One day, I asked Hans what was it that he missed the most in losing his independence. I thought he might say drinking his coffee or eating his favorite meal, but, he said it was his walks in the woods. “And what is there about the woods?” I asked. “I love the beams of light and the shadows”. Hans was an Engineer with a large local company and had worked there for many years. While in his sixties approaching retirement, he began to have symptoms that eventually led to his diagnosis of ALS. As the disease progressed, Hans lost more and more of his ability to function independently until Hans became totally dependent for all his needs extending to even his lack of ability to speak or swallow safely. When I met Hans, he was only able to slur words which made it very difficult for me to understand him and, yet, I remember those days as days of joy and laughter. Hans was so patient and when I would become frustrated for him, he would laugh and look at me with such tenderness. According to his wife, Hans had always been very rigid and methodical. He was a man who loved without showing affection and wanted things to go just the right way at all times, that is, his way. Hans could be very stubborn and stuck in his ways. At times, it caused difficulties within his relationships. I remember his wife saying that it was the ’ALS’ that brought out the best in him. That sounds hard to believe, doesn’t it ? And yet, the man that I got to know very well from countless visits, was a man who loved well, valued life and always appreciated the moment. He treasured the simplest of gestures and he lived life to the fullest. Yes, even in his disability ,disease progression, and loss of independence, Hans chose what was important for him and his family and enjoyed the quality of life that he perceived as good and worth living. Many were affected by Hans and his powerful spirit of joy. Hans turned his fears into opportunities and the strength of his character became a testament of the power of the human spirit. All of us who knew and cared for Hans were touched in an indelible way and we are all better for knowing him. Hans taught us to face our fears, accept our challenges and laugh along the way.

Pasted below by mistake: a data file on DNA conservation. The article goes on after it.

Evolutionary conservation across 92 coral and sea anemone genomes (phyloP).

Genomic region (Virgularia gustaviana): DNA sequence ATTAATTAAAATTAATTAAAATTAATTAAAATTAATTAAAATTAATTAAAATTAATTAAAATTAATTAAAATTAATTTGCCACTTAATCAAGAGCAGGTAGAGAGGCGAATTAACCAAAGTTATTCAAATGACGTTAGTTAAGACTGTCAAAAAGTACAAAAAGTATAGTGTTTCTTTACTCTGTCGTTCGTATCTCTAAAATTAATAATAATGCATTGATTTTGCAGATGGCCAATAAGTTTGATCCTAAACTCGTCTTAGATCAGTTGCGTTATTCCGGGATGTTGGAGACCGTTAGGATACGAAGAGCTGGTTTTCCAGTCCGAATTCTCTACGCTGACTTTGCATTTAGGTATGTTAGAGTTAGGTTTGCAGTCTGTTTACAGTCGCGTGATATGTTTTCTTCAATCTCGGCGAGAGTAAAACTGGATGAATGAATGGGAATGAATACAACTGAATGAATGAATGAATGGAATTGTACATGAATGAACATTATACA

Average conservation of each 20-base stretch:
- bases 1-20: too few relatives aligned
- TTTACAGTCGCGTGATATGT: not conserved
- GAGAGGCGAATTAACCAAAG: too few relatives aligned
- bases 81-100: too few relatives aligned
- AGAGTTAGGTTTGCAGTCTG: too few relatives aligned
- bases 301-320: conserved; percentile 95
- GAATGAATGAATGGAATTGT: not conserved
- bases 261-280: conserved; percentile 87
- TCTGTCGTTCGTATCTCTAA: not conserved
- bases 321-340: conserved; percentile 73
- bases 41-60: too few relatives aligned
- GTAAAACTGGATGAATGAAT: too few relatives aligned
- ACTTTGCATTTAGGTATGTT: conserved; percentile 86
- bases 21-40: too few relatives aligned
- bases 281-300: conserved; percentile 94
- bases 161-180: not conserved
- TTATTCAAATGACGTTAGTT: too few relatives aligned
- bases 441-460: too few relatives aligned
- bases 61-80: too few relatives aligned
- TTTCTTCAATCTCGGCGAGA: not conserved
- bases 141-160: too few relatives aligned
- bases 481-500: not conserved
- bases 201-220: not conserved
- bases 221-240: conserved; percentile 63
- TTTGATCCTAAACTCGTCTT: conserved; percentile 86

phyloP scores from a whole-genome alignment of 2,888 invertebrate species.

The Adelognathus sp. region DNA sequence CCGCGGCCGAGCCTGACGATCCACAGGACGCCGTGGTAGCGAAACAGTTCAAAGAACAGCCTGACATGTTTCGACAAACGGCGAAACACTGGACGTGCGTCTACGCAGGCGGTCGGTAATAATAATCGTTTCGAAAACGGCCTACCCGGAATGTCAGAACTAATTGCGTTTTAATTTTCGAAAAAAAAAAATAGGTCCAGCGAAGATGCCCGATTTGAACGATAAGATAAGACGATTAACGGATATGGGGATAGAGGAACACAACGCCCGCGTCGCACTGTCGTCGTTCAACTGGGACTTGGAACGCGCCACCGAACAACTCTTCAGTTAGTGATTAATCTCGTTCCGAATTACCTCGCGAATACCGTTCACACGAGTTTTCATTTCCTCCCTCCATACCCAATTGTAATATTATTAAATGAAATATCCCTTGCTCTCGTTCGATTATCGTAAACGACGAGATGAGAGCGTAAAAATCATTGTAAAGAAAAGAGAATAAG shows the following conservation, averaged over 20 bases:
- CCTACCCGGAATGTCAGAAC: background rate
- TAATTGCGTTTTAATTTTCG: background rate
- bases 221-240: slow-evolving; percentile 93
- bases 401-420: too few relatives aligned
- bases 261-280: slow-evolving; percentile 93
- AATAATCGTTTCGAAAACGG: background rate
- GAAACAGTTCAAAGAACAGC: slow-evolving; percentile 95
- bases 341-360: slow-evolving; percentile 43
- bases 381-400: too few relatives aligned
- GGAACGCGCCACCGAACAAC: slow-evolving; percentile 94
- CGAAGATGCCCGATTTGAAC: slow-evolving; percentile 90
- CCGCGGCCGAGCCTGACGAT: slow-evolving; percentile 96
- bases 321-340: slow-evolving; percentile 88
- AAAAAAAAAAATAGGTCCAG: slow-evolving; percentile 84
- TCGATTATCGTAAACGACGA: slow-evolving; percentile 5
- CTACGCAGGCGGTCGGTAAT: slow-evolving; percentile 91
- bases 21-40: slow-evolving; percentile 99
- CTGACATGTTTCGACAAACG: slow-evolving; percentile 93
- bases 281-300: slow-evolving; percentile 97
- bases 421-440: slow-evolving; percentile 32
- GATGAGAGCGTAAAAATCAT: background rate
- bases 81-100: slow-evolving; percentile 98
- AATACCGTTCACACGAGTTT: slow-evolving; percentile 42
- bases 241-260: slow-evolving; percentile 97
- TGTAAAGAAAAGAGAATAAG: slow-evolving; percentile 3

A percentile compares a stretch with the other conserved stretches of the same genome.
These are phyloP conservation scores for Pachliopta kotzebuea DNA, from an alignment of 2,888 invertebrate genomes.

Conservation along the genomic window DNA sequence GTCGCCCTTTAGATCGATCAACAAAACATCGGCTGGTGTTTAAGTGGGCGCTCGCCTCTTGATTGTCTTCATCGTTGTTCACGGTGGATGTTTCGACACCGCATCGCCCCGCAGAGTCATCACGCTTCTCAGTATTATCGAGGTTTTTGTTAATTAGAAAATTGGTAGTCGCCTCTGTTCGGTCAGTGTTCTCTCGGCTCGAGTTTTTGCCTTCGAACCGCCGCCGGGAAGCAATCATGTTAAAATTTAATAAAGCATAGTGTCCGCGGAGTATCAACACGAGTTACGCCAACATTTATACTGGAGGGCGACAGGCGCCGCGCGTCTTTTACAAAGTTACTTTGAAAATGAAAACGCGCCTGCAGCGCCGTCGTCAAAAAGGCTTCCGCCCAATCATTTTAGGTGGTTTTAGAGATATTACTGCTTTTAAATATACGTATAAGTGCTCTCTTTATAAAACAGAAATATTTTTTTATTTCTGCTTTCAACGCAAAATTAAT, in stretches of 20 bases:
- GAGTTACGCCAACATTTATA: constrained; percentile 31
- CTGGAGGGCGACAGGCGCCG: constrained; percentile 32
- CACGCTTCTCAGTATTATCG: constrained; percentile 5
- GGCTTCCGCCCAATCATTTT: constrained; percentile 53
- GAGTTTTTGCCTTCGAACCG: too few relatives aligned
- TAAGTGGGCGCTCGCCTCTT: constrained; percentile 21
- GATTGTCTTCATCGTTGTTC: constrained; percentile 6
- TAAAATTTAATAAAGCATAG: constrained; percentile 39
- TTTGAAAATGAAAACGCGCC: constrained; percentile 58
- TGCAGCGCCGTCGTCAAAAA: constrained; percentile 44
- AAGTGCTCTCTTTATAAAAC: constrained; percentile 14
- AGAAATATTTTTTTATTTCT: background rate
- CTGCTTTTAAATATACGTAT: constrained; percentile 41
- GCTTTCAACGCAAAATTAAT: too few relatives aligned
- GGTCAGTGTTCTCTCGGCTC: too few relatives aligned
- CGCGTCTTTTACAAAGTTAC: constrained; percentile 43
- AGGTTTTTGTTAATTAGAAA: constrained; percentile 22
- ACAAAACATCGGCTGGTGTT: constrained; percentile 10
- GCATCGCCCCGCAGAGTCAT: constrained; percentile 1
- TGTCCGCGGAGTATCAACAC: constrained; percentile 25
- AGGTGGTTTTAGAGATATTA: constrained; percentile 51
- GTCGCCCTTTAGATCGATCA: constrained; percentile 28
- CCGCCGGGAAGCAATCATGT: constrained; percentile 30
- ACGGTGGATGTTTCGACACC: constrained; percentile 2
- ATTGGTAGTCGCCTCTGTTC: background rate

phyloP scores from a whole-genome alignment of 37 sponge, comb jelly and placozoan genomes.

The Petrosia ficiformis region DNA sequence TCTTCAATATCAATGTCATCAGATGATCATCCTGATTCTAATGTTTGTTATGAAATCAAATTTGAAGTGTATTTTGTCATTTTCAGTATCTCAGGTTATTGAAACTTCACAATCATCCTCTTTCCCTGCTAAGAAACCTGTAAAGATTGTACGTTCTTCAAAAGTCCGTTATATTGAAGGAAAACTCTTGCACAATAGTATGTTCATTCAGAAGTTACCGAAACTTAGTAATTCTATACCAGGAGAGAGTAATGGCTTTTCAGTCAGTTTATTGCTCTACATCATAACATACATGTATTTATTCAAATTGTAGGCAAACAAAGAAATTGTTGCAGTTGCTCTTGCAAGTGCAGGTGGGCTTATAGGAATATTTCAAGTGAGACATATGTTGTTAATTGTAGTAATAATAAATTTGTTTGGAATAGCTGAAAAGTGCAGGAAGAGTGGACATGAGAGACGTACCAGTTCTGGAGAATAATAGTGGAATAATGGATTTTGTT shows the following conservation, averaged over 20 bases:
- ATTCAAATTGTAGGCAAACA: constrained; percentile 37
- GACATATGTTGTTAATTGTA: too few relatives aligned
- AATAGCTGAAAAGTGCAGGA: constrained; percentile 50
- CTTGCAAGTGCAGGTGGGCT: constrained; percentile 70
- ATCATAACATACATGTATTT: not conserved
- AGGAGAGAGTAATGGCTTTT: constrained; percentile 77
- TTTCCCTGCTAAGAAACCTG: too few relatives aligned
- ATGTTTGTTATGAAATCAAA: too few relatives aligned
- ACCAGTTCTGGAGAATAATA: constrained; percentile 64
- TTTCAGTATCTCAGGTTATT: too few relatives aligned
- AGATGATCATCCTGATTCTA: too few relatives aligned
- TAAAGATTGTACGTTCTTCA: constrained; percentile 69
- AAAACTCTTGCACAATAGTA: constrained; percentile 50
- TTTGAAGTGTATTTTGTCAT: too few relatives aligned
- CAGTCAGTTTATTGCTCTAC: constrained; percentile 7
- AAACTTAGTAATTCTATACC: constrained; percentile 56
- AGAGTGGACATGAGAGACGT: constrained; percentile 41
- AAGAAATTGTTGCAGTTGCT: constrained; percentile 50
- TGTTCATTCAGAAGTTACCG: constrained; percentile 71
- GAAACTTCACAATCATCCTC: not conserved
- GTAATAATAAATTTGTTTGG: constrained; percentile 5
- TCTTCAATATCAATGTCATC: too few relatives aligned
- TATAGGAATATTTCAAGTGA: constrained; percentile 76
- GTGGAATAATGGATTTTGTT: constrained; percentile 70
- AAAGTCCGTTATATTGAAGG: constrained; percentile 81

So often, a person is given the news of a devastating diagnosis and poor prognosis that leaves the person feeling hopeless and overwhelmed. I remember when my daughter Krista and I received the news that she had an incurable diagnosis. Of course, we were very anxious going to the doctor’s office to receive the results of tests. “Krista, you have a disease that has no cure, but, it’s not as bad as cancer. With your diagnosis, there is no cure ,but, you can get a liver transplant.” Those words resounding over and over and, as Krista and I looked at each other, we both were trying to be brave and hold back the tears. Krista was fourteen years old and had so many dreams and hopes for her future. The news was devastating and that was probably one of the most difficult weekends of our lives. Each of us spent much of the time that weekend alone in our own room not seeming to be able to talk to each other about what was our worst fear. So many things ,I would do differently as I look back over that period of time, but, so many things were lessons of love for both of us. Krista was sensitive and kind and always thinking of others. She went out of her way to make others feel special and important and she kept many things to herself. Namely, her greatest fears including the fact that she may not survive this disease. Through the days, weeks, months and years that followed, Krista’s inner strength and courage were a continued witness of how God’s grace truly is sufficient. I learned many lessons from a remarkable young woman who happened to be my daughter and who also became my dearest friend. Don’t put off what is important to you. Tell those you love, how important they are to you not just in words, but, in every thing you do. Enjoy each moment and make it count for something and be open to the unexpected because you just never know what opportunity is around the corner.Krista died on 2/21/1993 at 3pm on a snowy Sunday afternoon.At her moment of death, she raised her head up, opened her eyes and looked toward the door. What did she see? Who did she see? What was she experiencing ? The expression on her face was one of awe and joy and I will never forget that moment.